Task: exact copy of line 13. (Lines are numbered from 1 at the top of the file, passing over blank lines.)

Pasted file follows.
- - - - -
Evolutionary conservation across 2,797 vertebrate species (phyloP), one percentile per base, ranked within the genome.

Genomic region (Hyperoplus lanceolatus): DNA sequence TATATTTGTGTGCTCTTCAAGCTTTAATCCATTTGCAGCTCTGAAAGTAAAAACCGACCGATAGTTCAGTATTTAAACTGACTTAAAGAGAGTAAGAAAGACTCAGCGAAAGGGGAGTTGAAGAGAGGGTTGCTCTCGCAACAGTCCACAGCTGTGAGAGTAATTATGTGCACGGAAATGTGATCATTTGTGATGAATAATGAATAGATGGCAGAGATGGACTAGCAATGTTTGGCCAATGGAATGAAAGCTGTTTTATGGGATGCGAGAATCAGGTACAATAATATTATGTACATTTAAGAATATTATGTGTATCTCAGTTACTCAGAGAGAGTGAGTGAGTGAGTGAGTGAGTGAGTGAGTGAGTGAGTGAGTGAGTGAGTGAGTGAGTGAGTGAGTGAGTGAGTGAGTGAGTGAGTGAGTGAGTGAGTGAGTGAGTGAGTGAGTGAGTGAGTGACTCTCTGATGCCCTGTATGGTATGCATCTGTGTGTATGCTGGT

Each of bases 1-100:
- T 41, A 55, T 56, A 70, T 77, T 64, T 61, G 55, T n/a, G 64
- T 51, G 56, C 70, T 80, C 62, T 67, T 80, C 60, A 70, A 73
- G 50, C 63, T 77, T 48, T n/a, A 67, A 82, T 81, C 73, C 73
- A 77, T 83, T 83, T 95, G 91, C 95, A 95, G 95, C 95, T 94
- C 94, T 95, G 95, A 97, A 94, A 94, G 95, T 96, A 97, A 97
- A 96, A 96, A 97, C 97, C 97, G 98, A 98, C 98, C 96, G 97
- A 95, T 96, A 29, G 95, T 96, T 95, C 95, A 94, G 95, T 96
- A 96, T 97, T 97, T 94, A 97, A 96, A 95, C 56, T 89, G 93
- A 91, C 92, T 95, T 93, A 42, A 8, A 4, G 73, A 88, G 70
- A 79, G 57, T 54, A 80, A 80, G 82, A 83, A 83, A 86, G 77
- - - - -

- A 79, G 57, T 54, A 80, A 80, G 82, A 83, A 83, A 86, G 77